This sort of talk makes southern politicians uncomfortable. Normally sensitive to unionist needs, they can’t very well join in this condemnation of violence because (i) it clashes with the free Ireland myth they have constructed, and (ii) the talk of terrorism and treachery sounds too similar to the way unionists talk about the activities of the IRA in the North over the last 30 years, and that’s one parallel southern politicians are keen should be avoided.
But Bertie Ahern is nothing if not resourceful, and he found a way round that little awkwardness. Keep the commemoration of those who won Ireland her complete freedom, but add to it commemoration of another 1916 event which northern unionists like to mythologise: the Battle of the Somme.
On the face of it, Bertie’s move makes sense. Many Irishmen, north and south, died in that battle. If a significant event occurred – whether the defeat of the insurgents in 1798 or the passing of the Act of Union in 1801 or the failure/success of Easter 1916 – it should, it must, be accepted and incorporated into our history.
But for what it was, not for what we’d like to pretend it was. The First World War – supposedly the war to end wars – was a struggle between two imperial powers, Britain and Germany, and the millions on both sides who died in that war, including the many Irishmen, died futile, pointless deaths. We only add to the many lies on which that war was built when we say that their deaths were glorious.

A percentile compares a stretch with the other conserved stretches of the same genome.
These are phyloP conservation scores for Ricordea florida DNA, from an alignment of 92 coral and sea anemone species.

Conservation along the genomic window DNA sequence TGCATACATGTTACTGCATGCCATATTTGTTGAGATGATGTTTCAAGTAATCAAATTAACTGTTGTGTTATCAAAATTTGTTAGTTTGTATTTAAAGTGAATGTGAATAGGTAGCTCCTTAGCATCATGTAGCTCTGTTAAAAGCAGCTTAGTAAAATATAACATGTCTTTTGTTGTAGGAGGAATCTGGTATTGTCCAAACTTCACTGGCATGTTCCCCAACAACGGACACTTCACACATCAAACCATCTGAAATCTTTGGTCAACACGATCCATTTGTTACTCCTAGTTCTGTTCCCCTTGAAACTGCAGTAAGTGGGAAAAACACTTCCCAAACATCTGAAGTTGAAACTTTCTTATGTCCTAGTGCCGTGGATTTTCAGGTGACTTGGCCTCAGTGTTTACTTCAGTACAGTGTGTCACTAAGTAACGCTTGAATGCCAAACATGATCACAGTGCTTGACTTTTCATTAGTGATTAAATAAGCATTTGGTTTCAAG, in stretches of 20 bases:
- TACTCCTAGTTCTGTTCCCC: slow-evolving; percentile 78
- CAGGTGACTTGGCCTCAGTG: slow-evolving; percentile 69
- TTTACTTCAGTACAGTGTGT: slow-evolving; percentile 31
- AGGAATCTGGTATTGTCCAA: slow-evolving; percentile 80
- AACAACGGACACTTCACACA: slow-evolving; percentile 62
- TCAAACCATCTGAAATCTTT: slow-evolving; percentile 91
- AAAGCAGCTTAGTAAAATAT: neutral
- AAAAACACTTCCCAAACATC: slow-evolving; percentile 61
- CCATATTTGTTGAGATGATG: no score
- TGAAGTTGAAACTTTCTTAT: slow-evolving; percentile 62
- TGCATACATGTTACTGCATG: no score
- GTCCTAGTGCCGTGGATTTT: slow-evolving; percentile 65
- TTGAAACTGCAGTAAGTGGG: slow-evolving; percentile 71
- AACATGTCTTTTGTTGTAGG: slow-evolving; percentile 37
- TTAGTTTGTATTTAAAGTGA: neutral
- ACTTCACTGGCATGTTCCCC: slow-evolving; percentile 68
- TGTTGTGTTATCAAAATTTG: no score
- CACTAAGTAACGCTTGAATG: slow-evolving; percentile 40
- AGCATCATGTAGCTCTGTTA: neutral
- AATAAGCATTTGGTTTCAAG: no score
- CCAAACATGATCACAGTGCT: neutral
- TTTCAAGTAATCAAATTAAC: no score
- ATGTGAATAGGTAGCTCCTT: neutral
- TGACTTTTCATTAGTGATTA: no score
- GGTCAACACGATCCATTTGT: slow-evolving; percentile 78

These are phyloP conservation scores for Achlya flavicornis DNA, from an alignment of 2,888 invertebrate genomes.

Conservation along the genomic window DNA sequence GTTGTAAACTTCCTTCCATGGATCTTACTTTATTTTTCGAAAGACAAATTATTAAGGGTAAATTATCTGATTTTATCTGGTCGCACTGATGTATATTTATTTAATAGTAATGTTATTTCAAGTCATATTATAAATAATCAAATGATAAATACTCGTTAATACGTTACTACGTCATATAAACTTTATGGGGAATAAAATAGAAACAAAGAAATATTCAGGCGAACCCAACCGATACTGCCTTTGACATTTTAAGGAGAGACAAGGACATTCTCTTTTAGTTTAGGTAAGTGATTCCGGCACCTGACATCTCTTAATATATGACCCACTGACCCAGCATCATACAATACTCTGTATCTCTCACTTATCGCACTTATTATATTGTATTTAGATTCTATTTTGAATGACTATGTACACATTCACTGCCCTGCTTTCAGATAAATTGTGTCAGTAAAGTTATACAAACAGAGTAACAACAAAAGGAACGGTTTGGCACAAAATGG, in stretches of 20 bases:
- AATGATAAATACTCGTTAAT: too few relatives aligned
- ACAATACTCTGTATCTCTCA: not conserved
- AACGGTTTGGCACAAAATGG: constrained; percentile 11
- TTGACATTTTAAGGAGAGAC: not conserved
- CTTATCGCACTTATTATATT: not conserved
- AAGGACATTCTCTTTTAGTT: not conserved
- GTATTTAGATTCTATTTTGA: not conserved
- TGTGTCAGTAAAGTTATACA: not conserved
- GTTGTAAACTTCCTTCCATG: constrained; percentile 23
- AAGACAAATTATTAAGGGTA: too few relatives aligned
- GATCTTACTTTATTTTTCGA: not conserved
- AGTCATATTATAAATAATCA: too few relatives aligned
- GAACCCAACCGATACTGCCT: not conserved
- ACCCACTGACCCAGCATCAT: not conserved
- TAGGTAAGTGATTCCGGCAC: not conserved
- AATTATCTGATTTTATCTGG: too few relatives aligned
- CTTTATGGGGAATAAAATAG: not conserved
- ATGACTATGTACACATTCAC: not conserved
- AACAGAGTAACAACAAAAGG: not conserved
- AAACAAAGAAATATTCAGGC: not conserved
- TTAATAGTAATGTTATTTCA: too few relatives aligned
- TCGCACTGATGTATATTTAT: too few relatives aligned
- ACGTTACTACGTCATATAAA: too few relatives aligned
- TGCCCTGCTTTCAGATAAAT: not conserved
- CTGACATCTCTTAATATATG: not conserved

A second feature of that war – one with which unionists are comfortable but not surely nationalists: the Irishmen who died at the Somme died in the uniform and service of the British army. That’s the army whose presence on this island over centuries has had a single purpose, to suppress any moves towards Irish freedom.
If you hear a tearing sound, that’s nationalist thinking trying to applaud at once those who fought for Irish freedom and those who donned British uniform and bought an old imperial lie.
But the contradictions don’t end at the differences between those who fought in the GPO and those who died at the Somme. Cork TD Ned O’Keefe wants to honour all the combatants involved in Easter 1916. “I believe we should remember those who died on both sides of the figthting,” he says.
A British Tory MP has built on this and called on the Taoiseach to visit the graves of three members of the Worcestershier and Sherwood Foresters Regiment in his constituency. That’s the regiment that supplied the firing squads which executed Pearse, Connolly and the other leaders.
Dublin TD Sean Ardagh backs the idea. “I think it would be a suitable thing for the Taoiseach to do,” he said.
What an odd thought: in the name of Anglo-Irish friendship, the Taoiseach is being urged to honour those who died in the cause of Irish freedom and those who did their damnedest to suppress it.
What next: a memorial to the Parachute Regiment at Free Derry Corner? There has been much talk of the need to acknowledge the complexity of Irish history and not to simplify it into a clash between good guys and bad guys.
In the North, we’re urged to acknowledge the variety of forms in which Irishness comes and to be open to such variety. Both constructive suggestions. But acknowledging complexity and variety is one thing; pretending a mammoth grey bum in the livingroom, which is pressing us all against the wall and making breathing difficult, doesn’t exist – that’s another entirely.
King Speaks For McAllister